University Centre Reaseheath is proud to launch its first Public Lecture Series.
These events are free and open to everyone.
Whichever of our Public Lectures is of interest to you, we look forward to welcoming you to the University Centre.
Capturing Wildlife on Camera
Pete Allcock, Wildlife Photographer
Thursday 4th October 2018, 7.30 – 9pm
Pete’s journey in wildlife photography from absolute beginner to where he is today. Pete will give guidance on photographing different species in a variety of habitats, using different types of camera equipment and lenses and how to compose your photos. Pete will be exhibiting a slide show of his best photographs to illustrate how he gets beautiful wildlife shots, and you can also see his work on Flickr by searching for Pete 600D.
Think Local – Local Food, Producers and the Environment
Thursday 18th October 2018, 6.30 – 9.30pm
Whilst Cheshire is known for its dairy production, there are also many farms that raise fruits and vegetables, and animal products of all kinds. Cheshire has an extensive network across the region of expert food enterprises, producing and supplying food to supermarkets, farmers markets and other outlets. Cheshire farmers and producers are dedicated to stewardship and committed to quality. There is a growing demand to marry up consumers that value fresh, local and seasonal food and the regional working landscape.
Think Local – Reaseheath College Business Growth program has been supporting a new business venture, The Cheshire Larder, which aims to supply quality, local produce from across the region to a variety of customers. This free public lecture event will discuss the ever-increasing trends for quality, sustainable and traceable foods, and how it presents exciting new commercial opportunities to support economic growth in the region. The event will feature speakers directly involved in the supply and delivery of local food, and businesses who are making bold steps in creating local demand and providing a gateway to farmers.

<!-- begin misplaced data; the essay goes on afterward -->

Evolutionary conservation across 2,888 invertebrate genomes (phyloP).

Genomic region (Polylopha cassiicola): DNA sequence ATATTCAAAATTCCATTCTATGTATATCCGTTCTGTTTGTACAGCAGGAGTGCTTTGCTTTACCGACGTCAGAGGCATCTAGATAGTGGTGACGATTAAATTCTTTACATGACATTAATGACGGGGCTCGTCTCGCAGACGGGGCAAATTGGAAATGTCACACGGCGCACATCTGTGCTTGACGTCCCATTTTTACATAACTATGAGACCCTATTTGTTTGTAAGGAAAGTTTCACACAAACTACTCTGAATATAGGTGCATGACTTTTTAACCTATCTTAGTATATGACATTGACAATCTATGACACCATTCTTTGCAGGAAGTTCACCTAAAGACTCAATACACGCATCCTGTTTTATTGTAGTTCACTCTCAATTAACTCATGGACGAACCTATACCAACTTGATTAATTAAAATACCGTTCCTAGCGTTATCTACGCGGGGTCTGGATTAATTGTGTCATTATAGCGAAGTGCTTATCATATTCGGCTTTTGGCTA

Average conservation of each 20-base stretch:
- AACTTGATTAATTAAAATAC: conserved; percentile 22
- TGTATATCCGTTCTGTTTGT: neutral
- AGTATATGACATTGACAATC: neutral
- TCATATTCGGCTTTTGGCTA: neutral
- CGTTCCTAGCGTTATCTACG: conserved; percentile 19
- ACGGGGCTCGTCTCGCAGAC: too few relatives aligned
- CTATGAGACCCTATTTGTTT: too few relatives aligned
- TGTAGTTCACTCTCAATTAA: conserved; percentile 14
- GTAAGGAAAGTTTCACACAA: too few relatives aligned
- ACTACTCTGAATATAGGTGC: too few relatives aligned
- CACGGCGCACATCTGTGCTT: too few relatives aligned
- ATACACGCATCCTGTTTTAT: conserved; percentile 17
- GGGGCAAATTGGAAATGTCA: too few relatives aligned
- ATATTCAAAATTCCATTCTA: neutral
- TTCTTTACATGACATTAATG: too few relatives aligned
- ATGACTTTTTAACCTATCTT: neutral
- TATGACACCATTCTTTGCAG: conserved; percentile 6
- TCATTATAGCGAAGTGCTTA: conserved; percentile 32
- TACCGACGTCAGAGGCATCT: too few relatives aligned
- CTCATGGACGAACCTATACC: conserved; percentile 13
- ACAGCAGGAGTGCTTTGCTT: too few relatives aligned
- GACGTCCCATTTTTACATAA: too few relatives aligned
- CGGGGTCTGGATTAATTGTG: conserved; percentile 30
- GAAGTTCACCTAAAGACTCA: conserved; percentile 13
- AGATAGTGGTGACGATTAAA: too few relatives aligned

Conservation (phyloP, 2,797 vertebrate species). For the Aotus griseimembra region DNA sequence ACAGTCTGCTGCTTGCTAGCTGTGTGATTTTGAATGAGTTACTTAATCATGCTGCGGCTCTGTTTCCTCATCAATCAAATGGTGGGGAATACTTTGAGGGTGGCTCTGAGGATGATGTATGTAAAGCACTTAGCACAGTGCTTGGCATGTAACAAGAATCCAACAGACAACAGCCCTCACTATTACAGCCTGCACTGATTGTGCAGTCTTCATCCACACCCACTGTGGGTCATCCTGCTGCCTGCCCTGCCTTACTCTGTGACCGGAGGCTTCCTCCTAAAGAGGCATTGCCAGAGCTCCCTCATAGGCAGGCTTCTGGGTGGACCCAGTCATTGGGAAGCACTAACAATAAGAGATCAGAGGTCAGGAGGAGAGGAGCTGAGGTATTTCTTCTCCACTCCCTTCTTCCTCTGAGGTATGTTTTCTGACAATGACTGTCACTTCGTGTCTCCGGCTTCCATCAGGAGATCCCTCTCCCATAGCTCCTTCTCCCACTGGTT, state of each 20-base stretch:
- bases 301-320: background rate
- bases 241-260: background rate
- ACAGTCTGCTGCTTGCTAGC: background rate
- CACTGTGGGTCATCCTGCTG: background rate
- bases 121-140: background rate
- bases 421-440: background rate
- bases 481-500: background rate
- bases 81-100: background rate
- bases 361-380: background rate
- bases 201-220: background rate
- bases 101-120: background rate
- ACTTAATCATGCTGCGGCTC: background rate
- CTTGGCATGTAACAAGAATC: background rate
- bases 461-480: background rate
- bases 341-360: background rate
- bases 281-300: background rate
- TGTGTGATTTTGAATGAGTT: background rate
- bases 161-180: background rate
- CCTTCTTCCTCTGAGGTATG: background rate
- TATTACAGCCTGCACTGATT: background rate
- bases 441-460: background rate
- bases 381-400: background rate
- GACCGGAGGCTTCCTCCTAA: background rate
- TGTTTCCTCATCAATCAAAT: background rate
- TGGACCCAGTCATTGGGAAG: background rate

Local food is an investment in the future. By supporting local farmers and producers today, you are helping to ensure that there will be farms in your community tomorrow.
Caring for our planet… there’s more to it than meets the eye
Reverend Bernard Moss, Emeritus Professor at Staffordshire University, Associate Minister at St Marys Parish Church, Nantwich. Principal Fellow and National Teaching Fellow, HE Academy UK
Thursday 1st November 2018, 7.30 – 9pm
Contemporary understandings of spiritual perspectives have greatly enriched our understanding of who we are and how we behave, not only towards each other but how we care for our precious yet fragile planet. For people who come from faith communities a spiritual perspective is familiar territory, but secular spirituality also has important things to say to us all. An eco-spiritual perspective, for example, encourages us ‘to see the meaning and significance of the environment not just in terms of the meanings we ascribe to them for our own personal needs and welfare but for the meaning and significance they have in their own right’ ( Holloway and Moss, 2010, Spirituality and Social Work, Palgrave Macmillan p 158). This gentle and thought-provoking lecture hopes to encourage all of us to realise that when it comes to caring for our planet there is more to it than meets the eye.
Cheshire Butterflies (and some moths)
Rupert Adams, Conservation & Education Officer & County Recorder – Butterfly Conservation Cheshire & Peak Branch
Thursday 29th November 2018, 7.30 – 9pm